A shot of the salt flats taken on Hwy 62/180 just west of Guadalupe Mountains National Park by this week's featured photographer, Ted Bell of Little Rock, Arkansas.
The park's website says this about the Salt Flats:
"Upon approaching the Guadalupe Mountains from the west, visitors traveling from the El Paso area will pass through a landscape of barren beauty. The Salt Flats are a remnant of an ancient, shallow lake that once occupied this area during the Pleistocene Epoch, approximately 1.8 million years ago. Salt collected here as streams drained mineral-laden water into this basin. The basin, called a graben, formed about 26 million years ago as faulting lifted the Guadalupe Mountains and depressed the adjacent block of the Earth’s crust. At the end of the last ice age, approximately 10,000 years ago, the lake dried up as the climate became more arid. The salt deposits left behind would later become a precious resource to the people of the El Paso area."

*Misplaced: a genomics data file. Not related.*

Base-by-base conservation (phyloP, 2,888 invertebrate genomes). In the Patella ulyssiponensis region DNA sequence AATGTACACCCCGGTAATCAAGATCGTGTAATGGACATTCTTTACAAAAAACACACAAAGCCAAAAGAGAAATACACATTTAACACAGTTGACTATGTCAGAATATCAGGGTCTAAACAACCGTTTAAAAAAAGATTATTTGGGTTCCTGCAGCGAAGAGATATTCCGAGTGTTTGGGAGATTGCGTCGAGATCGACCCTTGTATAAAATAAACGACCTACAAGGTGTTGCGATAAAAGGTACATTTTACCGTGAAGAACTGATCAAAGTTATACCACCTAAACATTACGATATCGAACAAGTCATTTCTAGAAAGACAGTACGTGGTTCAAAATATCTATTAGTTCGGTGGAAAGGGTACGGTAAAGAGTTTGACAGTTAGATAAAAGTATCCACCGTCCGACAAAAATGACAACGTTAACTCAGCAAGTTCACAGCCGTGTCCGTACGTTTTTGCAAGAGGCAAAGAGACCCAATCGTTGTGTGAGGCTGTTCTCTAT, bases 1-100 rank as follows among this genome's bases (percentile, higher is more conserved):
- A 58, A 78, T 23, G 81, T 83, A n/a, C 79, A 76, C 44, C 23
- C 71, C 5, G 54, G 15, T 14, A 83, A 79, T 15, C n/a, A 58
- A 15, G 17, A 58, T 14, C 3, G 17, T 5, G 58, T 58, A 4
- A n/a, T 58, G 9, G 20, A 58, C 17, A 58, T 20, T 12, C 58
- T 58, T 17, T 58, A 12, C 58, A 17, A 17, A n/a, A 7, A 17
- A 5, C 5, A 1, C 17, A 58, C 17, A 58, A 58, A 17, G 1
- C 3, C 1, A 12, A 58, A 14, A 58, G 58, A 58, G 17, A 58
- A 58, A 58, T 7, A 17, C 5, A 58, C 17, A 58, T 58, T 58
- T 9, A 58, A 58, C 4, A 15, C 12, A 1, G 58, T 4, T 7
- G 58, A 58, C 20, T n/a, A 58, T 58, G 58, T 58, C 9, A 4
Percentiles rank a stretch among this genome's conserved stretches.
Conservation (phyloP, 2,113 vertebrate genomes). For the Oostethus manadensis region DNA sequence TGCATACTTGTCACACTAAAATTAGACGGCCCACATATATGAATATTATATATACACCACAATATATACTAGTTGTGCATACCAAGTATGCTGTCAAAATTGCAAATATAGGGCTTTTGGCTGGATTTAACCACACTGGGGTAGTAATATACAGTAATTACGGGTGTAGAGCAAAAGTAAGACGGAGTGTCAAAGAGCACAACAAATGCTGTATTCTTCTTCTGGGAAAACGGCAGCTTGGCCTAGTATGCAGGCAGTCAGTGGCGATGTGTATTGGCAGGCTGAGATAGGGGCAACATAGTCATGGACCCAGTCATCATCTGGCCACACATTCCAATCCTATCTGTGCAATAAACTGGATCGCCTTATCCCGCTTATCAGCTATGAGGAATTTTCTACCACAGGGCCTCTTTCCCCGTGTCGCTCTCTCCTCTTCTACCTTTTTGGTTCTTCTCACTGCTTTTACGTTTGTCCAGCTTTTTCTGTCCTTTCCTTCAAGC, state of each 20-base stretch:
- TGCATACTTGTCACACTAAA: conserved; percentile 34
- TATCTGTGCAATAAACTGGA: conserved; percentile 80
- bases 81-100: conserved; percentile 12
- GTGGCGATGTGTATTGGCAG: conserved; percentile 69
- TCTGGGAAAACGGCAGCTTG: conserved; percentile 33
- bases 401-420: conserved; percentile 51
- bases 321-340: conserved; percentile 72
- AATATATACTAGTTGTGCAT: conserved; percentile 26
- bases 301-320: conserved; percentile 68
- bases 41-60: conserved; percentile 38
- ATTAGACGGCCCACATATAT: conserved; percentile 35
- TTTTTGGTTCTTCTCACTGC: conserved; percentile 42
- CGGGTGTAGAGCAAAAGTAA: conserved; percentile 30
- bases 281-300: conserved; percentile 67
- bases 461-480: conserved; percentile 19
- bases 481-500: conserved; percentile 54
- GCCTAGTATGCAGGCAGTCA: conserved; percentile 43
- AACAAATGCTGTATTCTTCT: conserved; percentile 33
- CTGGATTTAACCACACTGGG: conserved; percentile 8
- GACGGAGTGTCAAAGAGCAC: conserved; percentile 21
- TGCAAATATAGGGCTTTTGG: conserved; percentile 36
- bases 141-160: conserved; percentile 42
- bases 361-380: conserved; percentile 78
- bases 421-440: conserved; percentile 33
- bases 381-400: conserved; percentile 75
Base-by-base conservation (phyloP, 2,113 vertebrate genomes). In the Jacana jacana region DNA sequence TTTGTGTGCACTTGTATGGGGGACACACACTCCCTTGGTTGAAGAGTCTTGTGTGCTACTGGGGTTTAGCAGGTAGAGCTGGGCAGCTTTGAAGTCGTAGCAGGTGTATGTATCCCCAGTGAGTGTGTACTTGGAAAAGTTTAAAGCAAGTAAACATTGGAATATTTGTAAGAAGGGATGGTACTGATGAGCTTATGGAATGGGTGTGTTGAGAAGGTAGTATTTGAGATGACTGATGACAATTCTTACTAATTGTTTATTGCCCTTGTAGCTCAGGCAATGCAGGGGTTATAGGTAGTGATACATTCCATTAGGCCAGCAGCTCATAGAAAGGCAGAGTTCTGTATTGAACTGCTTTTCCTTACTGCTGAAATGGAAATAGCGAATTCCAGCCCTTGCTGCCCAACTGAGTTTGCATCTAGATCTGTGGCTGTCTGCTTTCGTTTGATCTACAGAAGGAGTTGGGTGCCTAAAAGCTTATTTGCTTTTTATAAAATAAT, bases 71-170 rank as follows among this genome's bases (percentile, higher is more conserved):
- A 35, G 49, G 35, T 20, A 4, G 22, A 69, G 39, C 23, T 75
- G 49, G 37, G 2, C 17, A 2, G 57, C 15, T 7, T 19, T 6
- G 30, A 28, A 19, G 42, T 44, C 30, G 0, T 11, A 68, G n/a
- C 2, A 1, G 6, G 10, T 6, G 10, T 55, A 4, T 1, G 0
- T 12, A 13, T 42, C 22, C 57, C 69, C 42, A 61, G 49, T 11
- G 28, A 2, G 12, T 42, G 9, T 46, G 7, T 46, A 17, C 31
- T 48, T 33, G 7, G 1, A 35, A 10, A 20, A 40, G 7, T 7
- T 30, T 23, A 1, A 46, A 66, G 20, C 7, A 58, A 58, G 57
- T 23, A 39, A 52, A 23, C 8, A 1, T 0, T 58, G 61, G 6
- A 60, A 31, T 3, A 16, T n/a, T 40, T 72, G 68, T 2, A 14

Salt harvested in this location was the object of the El Paso Salt War. You can read more about the Salt War, here.
The Park has salt dunes located further into the park. You can read more about them here.